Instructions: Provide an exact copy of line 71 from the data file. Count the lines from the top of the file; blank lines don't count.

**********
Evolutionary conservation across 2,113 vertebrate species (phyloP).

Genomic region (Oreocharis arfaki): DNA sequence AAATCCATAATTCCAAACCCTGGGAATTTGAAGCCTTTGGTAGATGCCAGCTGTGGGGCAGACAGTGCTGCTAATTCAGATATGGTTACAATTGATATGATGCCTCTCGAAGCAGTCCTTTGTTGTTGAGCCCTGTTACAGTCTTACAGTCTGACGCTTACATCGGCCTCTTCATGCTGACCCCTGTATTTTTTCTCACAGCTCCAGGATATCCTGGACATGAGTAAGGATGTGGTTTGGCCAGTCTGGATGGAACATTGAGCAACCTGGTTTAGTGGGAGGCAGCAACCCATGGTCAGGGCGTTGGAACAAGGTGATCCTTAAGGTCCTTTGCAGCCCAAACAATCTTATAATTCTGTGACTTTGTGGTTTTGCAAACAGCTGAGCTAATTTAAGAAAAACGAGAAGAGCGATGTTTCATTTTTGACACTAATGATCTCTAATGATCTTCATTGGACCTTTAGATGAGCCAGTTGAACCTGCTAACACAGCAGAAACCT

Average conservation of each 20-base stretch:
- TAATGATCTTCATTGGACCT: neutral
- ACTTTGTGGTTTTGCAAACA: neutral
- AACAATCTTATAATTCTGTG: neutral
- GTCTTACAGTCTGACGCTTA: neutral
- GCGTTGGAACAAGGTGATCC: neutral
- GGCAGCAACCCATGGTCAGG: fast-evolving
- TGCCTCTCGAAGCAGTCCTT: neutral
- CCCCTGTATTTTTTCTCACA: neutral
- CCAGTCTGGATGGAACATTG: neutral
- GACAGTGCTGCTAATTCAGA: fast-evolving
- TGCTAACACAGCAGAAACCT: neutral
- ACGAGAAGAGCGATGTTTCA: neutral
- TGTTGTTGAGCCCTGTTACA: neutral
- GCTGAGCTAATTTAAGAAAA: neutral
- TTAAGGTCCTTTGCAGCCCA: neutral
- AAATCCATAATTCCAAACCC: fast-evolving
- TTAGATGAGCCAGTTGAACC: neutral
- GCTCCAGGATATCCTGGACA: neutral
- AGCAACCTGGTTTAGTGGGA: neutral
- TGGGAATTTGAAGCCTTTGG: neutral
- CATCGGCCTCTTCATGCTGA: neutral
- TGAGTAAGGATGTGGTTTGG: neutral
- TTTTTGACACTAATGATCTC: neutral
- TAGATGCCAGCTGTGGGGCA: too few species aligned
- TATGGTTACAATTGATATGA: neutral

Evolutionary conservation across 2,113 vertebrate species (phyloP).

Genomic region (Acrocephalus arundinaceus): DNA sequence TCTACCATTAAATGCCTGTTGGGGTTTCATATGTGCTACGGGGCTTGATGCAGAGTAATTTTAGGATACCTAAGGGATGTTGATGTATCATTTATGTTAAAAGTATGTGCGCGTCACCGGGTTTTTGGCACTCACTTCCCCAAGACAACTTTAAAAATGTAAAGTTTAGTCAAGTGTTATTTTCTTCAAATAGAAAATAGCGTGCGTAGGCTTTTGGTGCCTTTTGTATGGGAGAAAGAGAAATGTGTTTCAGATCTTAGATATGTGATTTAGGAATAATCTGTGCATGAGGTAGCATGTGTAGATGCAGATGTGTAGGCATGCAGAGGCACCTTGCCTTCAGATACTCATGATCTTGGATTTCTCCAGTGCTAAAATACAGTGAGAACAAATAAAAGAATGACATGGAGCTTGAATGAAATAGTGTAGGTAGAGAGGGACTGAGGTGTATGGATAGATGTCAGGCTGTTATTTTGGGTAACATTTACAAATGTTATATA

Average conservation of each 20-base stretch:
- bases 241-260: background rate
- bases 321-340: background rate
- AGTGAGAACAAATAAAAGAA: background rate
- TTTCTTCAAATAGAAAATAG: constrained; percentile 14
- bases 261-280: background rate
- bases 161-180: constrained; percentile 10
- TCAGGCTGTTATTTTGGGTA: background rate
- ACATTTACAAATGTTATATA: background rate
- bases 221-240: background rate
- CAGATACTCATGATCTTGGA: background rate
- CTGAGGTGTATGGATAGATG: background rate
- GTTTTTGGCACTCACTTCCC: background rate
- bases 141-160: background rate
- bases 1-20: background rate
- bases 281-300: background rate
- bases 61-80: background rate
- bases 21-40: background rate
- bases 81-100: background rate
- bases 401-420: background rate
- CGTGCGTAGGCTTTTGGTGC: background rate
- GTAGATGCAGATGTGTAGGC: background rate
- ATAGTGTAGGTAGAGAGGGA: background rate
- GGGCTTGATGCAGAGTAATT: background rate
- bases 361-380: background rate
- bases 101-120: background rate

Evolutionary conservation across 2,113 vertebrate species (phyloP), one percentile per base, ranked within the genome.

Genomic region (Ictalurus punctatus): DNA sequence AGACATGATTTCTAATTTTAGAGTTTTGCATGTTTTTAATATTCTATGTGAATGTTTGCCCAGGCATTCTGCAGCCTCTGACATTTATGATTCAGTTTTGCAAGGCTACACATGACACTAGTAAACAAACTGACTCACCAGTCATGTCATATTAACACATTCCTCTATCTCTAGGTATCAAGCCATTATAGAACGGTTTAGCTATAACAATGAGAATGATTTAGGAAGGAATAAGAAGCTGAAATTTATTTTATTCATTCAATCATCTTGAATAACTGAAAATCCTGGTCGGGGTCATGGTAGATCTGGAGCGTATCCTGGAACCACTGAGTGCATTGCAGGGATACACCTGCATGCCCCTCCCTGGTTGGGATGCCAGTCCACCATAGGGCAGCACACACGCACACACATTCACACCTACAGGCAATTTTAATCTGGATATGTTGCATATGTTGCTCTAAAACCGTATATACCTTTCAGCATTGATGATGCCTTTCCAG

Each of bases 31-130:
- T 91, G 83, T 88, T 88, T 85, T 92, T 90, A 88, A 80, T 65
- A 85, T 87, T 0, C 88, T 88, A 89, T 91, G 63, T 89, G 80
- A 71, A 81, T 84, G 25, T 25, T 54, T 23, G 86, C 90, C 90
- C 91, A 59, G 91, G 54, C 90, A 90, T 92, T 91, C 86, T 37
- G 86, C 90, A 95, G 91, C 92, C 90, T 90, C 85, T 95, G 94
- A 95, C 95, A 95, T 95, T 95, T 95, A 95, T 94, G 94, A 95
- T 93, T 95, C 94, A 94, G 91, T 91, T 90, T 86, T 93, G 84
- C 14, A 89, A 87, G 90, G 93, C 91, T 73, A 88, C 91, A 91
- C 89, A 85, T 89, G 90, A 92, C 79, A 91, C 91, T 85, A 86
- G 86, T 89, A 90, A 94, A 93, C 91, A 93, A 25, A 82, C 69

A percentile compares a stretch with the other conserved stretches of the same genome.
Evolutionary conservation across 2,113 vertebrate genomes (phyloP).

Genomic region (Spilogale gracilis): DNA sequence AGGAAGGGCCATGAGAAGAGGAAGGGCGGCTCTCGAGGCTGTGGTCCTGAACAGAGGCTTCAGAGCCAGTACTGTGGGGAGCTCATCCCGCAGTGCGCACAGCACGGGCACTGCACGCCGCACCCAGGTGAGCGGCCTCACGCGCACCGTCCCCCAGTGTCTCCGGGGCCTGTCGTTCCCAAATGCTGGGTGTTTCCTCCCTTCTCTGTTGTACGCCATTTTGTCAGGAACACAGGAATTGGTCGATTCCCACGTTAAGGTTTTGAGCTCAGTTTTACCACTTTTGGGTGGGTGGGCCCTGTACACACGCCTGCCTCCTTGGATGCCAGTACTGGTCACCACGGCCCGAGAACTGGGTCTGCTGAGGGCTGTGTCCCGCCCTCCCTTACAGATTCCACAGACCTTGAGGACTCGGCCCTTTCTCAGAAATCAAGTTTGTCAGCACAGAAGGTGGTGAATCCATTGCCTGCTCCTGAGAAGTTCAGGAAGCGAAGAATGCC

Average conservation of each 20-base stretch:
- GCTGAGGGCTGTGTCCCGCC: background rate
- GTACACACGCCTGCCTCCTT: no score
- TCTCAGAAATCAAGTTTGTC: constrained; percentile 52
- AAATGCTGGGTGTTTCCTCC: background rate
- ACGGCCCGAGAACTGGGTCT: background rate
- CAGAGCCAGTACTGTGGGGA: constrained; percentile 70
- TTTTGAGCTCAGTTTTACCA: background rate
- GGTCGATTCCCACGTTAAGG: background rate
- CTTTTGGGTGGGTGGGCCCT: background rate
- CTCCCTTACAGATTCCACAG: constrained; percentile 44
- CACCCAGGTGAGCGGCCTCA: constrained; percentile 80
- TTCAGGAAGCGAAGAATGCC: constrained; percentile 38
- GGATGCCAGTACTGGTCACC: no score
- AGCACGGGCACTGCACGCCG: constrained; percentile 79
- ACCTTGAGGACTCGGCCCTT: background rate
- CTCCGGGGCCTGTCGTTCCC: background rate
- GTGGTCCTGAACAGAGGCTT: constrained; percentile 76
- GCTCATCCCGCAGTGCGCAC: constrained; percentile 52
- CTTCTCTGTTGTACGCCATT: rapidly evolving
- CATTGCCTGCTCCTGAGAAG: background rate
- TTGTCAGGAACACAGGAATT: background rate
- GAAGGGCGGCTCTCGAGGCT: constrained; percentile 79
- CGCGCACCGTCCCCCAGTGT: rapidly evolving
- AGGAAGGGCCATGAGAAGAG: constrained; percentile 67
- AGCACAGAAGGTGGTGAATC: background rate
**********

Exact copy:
Evolutionary conservation across 2,113 vertebrate genomes (phyloP).